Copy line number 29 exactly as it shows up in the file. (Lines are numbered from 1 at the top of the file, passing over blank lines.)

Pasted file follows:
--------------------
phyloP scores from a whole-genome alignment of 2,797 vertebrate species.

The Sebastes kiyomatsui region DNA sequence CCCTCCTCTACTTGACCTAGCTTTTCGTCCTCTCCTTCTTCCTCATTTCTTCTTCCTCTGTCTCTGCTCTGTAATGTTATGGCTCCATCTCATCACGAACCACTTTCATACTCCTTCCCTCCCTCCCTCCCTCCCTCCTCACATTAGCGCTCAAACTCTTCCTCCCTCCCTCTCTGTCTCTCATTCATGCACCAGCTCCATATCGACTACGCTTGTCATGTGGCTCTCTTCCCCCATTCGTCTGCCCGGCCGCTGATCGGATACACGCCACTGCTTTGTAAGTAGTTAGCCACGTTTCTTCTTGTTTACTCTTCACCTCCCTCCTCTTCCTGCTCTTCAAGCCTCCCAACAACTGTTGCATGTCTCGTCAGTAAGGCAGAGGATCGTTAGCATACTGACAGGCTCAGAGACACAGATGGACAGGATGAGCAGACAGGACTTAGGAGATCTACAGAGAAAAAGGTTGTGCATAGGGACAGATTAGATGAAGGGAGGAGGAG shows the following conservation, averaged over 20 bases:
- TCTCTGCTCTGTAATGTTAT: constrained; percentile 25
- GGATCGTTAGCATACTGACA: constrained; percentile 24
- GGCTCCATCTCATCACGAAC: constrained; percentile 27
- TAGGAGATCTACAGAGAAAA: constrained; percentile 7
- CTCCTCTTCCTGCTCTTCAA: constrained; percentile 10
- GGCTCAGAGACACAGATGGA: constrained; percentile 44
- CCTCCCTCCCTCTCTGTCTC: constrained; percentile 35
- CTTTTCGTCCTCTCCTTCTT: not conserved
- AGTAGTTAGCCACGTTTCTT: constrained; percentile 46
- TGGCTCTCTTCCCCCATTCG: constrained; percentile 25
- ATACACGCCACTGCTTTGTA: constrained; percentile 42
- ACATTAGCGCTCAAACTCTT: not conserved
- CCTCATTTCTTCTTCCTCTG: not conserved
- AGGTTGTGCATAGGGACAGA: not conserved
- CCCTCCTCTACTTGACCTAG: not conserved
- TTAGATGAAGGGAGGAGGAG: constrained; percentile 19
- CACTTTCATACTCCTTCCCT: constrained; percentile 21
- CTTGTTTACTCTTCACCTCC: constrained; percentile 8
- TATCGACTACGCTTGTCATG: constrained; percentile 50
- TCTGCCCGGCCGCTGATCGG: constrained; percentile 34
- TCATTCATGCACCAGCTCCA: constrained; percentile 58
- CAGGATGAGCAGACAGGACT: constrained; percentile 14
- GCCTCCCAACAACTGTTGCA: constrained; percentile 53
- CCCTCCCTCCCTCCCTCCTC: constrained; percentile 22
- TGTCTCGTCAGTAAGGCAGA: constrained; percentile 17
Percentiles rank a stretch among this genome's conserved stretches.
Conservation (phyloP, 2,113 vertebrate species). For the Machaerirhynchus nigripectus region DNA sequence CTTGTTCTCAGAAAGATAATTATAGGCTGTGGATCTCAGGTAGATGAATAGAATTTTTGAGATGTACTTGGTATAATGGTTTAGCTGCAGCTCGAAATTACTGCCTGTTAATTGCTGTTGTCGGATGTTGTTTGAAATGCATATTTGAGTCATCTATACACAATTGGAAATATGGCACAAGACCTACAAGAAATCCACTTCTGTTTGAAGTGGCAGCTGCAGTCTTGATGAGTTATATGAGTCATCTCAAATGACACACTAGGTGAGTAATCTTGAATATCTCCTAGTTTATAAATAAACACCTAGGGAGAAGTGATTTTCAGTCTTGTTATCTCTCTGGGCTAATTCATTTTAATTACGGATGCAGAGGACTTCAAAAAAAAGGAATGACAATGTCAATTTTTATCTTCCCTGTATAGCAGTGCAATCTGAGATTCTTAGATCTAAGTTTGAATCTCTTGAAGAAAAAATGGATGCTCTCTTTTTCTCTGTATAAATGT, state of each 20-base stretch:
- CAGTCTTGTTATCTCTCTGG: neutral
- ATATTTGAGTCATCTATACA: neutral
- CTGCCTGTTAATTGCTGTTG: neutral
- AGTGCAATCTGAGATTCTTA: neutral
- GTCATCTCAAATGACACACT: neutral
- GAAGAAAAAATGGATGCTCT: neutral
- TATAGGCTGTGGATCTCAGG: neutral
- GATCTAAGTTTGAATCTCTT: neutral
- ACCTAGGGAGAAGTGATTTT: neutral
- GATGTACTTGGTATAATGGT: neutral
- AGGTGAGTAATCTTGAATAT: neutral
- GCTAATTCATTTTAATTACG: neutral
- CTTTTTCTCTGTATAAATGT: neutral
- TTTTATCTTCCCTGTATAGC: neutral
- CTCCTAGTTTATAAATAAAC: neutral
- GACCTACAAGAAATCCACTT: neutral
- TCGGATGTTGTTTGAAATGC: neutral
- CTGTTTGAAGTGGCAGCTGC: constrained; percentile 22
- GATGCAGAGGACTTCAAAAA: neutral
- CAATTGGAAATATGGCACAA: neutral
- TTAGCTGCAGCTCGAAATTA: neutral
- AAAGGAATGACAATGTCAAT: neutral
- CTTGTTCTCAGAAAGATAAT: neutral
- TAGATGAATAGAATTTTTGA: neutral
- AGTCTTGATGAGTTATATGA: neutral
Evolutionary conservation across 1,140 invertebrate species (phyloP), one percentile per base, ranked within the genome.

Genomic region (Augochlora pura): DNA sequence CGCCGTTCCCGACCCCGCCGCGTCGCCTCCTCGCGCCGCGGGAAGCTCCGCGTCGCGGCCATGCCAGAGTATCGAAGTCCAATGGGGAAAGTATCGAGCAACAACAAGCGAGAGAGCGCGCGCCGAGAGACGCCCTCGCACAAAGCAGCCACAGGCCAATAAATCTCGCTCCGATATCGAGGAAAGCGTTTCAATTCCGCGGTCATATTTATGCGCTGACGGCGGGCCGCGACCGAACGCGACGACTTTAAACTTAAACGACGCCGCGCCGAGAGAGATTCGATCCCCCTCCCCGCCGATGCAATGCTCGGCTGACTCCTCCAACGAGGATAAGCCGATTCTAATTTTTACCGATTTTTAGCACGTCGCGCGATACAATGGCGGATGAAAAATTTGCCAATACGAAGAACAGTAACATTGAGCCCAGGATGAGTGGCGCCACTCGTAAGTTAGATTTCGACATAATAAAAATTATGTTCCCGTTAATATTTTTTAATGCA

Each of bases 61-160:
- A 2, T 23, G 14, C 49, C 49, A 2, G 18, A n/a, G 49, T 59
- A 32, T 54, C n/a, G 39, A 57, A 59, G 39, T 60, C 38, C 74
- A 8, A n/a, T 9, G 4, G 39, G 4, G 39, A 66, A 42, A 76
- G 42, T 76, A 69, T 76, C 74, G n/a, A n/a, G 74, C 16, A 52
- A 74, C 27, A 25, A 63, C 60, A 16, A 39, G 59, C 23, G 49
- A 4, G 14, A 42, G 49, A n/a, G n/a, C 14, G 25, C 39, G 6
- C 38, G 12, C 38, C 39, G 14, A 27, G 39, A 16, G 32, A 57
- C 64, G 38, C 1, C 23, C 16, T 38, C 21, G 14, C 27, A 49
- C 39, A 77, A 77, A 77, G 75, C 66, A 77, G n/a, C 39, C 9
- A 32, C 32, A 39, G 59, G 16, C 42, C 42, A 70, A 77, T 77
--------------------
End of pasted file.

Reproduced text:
Conservation (phyloP, 2,113 vertebrate species). For the Machaerirhynchus nigripectus region DNA sequence CTTGTTCTCAGAAAGATAATTATAGGCTGTGGATCTCAGGTAGATGAATAGAATTTTTGAGATGTACTTGGTATAATGGTTTAGCTGCAGCTCGAAATTACTGCCTGTTAATTGCTGTTGTCGGATGTTGTTTGAAATGCATATTTGAGTCATCTATACACAATTGGAAATATGGCACAAGACCTACAAGAAATCCACTTCTGTTTGAAGTGGCAGCTGCAGTCTTGATGAGTTATATGAGTCATCTCAAATGACACACTAGGTGAGTAATCTTGAATATCTCCTAGTTTATAAATAAACACCTAGGGAGAAGTGATTTTCAGTCTTGTTATCTCTCTGGGCTAATTCATTTTAATTACGGATGCAGAGGACTTCAAAAAAAAGGAATGACAATGTCAATTTTTATCTTCCCTGTATAGCAGTGCAATCTGAGATTCTTAGATCTAAGTTTGAATCTCTTGAAGAAAAAATGGATGCTCTCTTTTTCTCTGTATAAATGT, state of each 20-base stretch: